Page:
In the meantime, please know when you ponder whether autism is a disability or difference this is a false choice sort of deal. It serves nobody well and has poor outcomes. And yet we somehow feel that we need to choose between disability or difference.

Why is that?”

Written by Judy Endow.

See more at: http://ollibean.com/2014/06/20/autism-disability-difference/#sthash.NMT4ZQZ4.dpuf

Related posts: http://seventhvoice.wordpress.com/2013/10/11/autism-different-not-less-the-importance-of-belief-3/

http://seventhvoice.wordpress.com/2013/12/04/adapting-peggy-mcintoshs-paper-on-unpacking-the-invisible-knapsack-of-privilege-to-accommodate-and-reveal-how-neuro-typicality-constructs-its-own-unspoken-system-of-privileg/

http://seventhvoice.wordpress.com/2013/11/22/women-and-autism-how-one-womans-letter-to-a-psychologist-finally-helped-her-receive-an-asd-diagnosis-after-years-of-personal-invalidation/

http://seventhvoice.wordpress.com/2013/11/10/autism-form-an-adults-perspective-its-a-horrible-feeling-of-vulnerability-and-helplessness-to-know-that-the-non-autistic-world-sees-you-as-seriously-impaired/

http://seventhvoice.wordpress.com/2013/11/09/rising-to-meet-the-challenges-of-understanding-ourselves-as-autistics-in-a-non-autistic-world/

Chalk Word Lines of Separation by Judy Endow

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“Sneaky words, said with a smile,
While holding a piece of chalk,
To draw the dividing line,
Made by words,
Sounding alright on the surface,
But laden with,
Otherness.
Less Than
Different
Not US
And sometimes Not Quite Human

We are the people you call

  • Special
  • Low Functioning
  • High Functioning

You say we are in need of a

  • Peer Buddy
  • Peer Pal
  • Good Friend from Mrs. Jones Program

We are the

  • Inclusion Student
  • The community service hours other kids need

We sit

  • At the Peer Buddies lunch table
  • The Special Ed table in the Inclusion Room
  • On the Special Ed bench waiting for our short bus

During the school day you will find us in the

  • Inclusion Room (when it is our turn because they can only take one of us at a time)
  • Cognitively Delayed Room
  • Behavior Room
  • Emotionally Disturbed Room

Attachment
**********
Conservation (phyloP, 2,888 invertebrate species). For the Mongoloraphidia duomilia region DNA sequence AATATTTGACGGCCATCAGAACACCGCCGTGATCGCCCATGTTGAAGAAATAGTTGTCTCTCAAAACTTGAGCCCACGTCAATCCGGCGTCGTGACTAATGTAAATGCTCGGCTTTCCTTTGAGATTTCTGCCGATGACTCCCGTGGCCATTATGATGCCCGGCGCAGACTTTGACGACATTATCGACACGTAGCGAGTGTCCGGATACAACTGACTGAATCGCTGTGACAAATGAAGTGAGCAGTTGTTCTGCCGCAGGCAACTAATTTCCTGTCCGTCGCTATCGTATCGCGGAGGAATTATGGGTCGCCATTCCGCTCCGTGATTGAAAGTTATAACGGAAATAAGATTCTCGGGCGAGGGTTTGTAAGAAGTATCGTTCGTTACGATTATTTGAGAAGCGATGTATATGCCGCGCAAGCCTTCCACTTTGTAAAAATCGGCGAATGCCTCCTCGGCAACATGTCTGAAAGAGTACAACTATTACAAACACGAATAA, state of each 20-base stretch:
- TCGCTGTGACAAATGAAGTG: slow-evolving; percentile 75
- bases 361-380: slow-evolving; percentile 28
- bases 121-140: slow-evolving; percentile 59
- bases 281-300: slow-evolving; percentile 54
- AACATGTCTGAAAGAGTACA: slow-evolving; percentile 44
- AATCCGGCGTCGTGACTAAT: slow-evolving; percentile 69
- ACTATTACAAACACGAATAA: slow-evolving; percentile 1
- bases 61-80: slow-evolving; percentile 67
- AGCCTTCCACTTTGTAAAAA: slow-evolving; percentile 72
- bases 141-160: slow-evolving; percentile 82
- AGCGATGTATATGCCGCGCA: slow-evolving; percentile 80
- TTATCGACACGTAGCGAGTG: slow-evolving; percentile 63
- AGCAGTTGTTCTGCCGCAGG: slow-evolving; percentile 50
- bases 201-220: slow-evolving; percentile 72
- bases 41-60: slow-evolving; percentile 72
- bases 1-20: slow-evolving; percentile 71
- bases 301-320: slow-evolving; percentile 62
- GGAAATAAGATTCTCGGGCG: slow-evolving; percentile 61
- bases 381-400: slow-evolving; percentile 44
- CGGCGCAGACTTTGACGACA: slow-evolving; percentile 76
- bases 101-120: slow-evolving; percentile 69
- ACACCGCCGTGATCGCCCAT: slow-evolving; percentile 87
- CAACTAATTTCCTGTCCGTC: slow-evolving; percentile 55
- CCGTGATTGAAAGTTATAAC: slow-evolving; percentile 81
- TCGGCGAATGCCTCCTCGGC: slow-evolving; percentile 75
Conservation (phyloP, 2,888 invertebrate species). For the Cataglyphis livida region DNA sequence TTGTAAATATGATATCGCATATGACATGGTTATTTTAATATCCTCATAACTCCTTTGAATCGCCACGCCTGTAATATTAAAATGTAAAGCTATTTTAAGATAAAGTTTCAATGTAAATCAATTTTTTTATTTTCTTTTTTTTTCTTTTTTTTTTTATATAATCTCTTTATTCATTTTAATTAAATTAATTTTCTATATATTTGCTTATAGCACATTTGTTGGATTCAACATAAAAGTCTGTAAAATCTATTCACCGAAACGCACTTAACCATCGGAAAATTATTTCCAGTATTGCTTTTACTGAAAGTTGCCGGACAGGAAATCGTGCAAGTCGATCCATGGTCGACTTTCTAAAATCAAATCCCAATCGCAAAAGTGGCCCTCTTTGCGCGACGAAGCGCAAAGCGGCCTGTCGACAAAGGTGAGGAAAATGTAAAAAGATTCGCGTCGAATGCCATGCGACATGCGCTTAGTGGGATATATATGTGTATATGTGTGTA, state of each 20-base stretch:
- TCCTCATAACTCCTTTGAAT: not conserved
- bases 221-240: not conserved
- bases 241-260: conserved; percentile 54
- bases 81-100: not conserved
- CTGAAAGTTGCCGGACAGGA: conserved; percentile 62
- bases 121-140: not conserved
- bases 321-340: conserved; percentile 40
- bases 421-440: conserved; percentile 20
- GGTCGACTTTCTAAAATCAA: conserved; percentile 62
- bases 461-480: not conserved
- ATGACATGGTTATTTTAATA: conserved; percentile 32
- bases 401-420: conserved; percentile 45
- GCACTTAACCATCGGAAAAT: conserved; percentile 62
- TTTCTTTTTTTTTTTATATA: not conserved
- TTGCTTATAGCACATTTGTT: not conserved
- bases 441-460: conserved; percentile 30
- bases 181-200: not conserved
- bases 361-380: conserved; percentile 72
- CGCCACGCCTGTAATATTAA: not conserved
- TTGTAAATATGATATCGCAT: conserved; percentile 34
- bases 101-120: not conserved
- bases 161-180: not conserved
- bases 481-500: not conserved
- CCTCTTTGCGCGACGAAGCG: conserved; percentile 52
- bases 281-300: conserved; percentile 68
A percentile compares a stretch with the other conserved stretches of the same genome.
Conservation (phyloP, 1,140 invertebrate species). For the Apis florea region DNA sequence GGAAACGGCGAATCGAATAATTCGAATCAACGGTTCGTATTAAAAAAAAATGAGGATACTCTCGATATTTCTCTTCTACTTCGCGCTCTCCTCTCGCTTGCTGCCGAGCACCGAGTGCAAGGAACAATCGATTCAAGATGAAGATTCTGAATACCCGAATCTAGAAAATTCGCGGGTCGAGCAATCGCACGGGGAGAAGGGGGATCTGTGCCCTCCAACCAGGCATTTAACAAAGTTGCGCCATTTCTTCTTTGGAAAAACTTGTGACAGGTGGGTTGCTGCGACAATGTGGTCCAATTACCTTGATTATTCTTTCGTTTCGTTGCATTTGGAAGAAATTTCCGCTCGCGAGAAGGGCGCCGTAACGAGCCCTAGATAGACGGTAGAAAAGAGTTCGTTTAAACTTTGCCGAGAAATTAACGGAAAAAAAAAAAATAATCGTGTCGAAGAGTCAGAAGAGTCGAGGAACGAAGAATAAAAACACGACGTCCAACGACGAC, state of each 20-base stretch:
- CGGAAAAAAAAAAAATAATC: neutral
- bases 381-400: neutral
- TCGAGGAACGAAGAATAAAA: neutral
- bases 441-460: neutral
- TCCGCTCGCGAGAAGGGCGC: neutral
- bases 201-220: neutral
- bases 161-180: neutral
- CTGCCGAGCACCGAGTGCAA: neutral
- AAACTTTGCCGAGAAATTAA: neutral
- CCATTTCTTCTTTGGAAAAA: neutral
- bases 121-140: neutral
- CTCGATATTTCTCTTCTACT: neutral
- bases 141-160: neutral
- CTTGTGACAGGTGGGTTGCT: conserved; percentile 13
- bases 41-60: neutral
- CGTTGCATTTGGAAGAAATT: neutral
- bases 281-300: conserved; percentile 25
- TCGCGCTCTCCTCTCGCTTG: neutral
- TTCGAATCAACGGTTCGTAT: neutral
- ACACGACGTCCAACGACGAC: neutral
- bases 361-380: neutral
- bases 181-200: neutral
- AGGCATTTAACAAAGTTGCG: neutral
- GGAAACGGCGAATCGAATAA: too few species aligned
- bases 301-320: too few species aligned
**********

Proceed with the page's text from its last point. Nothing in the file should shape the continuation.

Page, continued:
• EBD Room (Emotionally Behaviorally Disturbed)
  • Special Ed Room
  • Special Needs Room

We are so doggone “special” that after school we attend

  • Special Olympics
  • Special Arts
  • Special Night at the YMCA
  • Special Needs Social Group

Where every participant is just as special
And those who are not special are our helpers

 When we grow up we live in

  • Special Housing
  • Some of us in Section 8 rentals
  • Some in group homes
  • Some in county care facilities
  • Some of us are so special that there isn’t even a special enough place for us so we stay living with our parents.
  • Some of us are not quite special enough to get on a housing list and yet cannot maintain on our own so we stay living with our parents.

As adults too many of us spend our days

  • In Special Programs (if our county has them)
  • At ARC (if our town has an ARC)
  • At Sheltered Workshops (if one is available)
  • In Supported Employment (if we qualify)
  • Looking for a job (on the days we are able to)
  • On the couch in our parent’s home (because other options are not available)

Because we are so deficient
In ever so many ways
Whenever we do something ordinary
like zip up our jacket, ride a horse, or answer Jeopardy questions you describe us as

  • Awesome
  • An Inspiration

I don’t understand this. If my friends and I are such awesome inspirations to the rest of you

  • Why is it that we are in two distinct groups – US and THEM?
  • Why is it that your group always holds the chalk?
  • Why do you keep using your chalk to draw lines that divide us?
  • Why do you want me on the other side of your line – away from you?
  • And why do you think this is good?”

By Judy Endow

This is just an abstract from her amazing poem, “Chalk word lines of separation”, I encourage you to read it in its entirety on her blog site at http://www.judyendow.com/advocacy/chalk-word-lines-of-separation/

Is the CDC guilty of a cover up? You decide.

Methodological Issues and Evidence of Malfeasance in Research Purporting to Show Thimerosal in Vaccines Is Safe
Brian Hooker,1 Janet Kern,2,3 David Geier,2 Boyd Haley,4 Lisa Sykes,5 Paul King,5 and Mark Geier2